The Habitat Restoration Story

The degradation of inland salmonid habitats had been ongoing for >160 years when salmonid populations began to be listed under the Endangered Species Act in the 1990s.  Intensive habitat restoration has been underway since the enactment of the State of Washington’s Salmon Recovery Act of 1998 in the Snake River Region; though some early actions were implemented quickly following the ESA listing of several local populations.  The early actions focused on removal of fish passage barriers, screening irrigation diversions, reducing fine sediments from entering spawning and rearing areas and restoring riparian habitats.  With the completion of the 2005 Snake River Salmon Recovery Plan for SE Washington, habitat factors limiting each population were identified leading restoration objectives.  In the 2005 restoration plan, habitat factors most limiting salmonid populations regionally included; barriers, unscreened diversions, low/dewatered streams, high stream temperature, lack of stream channel complexity, fine sediments, absent or degraded riparian cover and stream channel confinement.

Since initiation of restoration implementation, great strides have been made in removing fish passage barriers, unscreened irrigation diversions, minimizing fine sediments and planting riparian buffers (Table 1).  The removal of barriers has opened > 229 miles of habitat and improved access to even more, and the placement of screens has reduced mortality on juvenile salmonids.  The conversion from conventional agricultural tillage practices to ones which minimize tillage and increase ground cover have greatly reduce the loss of soil from uplands, improving spawning and rearing habitat.  The planting of hundreds of miles of riparian buffers has had a synergistic effect of further reducing fine sediment, shading the stream channel reducing temperature and providing large wood debris increasing channel complexity.

 

Table 1: Habitat restoration metric completed by the project sponsors between 1999 and 2012 in the Snake River Salmon Recovery Region.

Limiting Factor Addressed

Number

Unit of Measure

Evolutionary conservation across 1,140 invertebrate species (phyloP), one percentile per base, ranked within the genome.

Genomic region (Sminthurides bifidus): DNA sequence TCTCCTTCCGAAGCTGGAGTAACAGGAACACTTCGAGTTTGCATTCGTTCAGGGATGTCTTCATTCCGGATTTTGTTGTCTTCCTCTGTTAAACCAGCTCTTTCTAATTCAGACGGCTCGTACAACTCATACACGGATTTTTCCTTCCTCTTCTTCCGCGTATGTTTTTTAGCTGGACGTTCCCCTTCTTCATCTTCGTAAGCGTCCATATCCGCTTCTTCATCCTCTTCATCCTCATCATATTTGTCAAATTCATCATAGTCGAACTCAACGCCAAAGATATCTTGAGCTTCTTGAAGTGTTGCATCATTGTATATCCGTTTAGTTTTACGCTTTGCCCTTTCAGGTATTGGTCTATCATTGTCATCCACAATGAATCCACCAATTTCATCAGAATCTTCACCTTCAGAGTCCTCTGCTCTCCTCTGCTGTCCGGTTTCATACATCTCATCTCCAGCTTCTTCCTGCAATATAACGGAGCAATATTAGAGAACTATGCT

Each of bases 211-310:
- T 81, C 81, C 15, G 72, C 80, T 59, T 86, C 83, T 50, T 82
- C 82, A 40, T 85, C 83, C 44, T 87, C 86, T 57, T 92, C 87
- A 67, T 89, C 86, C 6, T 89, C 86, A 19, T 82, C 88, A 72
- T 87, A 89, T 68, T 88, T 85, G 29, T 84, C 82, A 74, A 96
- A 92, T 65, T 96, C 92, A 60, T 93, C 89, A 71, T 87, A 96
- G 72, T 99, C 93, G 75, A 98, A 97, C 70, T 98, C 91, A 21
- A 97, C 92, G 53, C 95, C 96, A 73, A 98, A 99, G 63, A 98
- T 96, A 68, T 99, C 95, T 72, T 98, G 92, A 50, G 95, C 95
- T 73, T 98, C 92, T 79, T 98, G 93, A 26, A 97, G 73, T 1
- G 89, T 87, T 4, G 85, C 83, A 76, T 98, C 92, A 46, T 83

Fish Passage Barriers Removed or Modified

52

  Number
  Irrigation Diversions Properly Screened

526

  Number
  In-stream Flow Increased Through Efficiency and Leases

81.8

  Cubic Feet/Sec
  Channel Complexity (Meeting 1 key piece per bank width)

13.49

  Miles
  Upland Agriculture Best Management Practices Reduce Erosion

121,730

  Acres
  Riparian Habitat Restored

262

  River Miles
  Stream Channel Confinement Reduced

7.26

  River Miles

 

Visual Examples of Degraded or Poor Habitat Condition Restored to Desired Condition

The following section will provide illustrations of past conditions which were detrimental to salmonids and the current desired condition post restoration.  The examples have been selected from the region.  An example has been provided for fish passage, irrigation diversion screens, fine sediment upland best management pratices and riparian planting.

 

Fish Passage  (52 Barriers Removed)

Badpassagegoodpassage

Figure 1:  The Hofer irrigation diversion on the lower Touchet River prior to 2005 (above left) was a passage barrier to migrating adult steelhead in the late summer and into the fall and to spring Chinook in the late spring.  Through the coordination of the Walla Walla County Conservation District and the Confederated Tribes of the Umatilla Indian Reservation the diversion point was reconstructed with fish passage meeting passage guidelines (above right).  The  immediate outcome of the project has been the arrival of summer steelhead upstream to the City of Waitsburg month earlier than observed before the project, local angles greatly appreciate the increased opportunity.

 

Diversion Screens (526 Diversions Screened)

badscreen good screen

 Figure 2:  The distributary Garrison Creek originates from Mill Creek before flowing into the City of Walla Walla where it becomes an urban waterway.  The distributary has carreteristics detrimental to salmonids and it was determined untill conditions in the channel can be adressed a fish sreen be place at the diversion point.  The preproject condition at the site had no screen and fish entering the channel were unable to migrate back to Mill Creek and became entrained in the urban waterway (above left).  In 2010, the Walla Walla Conservation District worked with Army Corps of Engineers to construct a fish screen which would prevent mortality at the site (above right).

Upland Best Management Pratices (121,730 acres Converted)

Direct Seed

Figure 3:  Direct seed agriculture has the potential to reduce fine sediments from being washed from agricultural fields into our waterways.  The photos above illustrate conditions perpetuated by conventional tillage and how direct seed reduces soil erosion.  The upper two photo illustrate tilled fields and how they can suffer erosion and soil loss during precipitation events. The bottom left photo illustrates the process of direct seeding notice the straw residue on the field during planting.  It is the residue and the root matrix from the old wheat that helps hold the soil in place during precipitation events reducing erosion.  The lower right photo illustrates how persistent the straw residue is extending benefits to the wheat as it grows.

Riparian Habitat Restoration (262 River Miles Restored)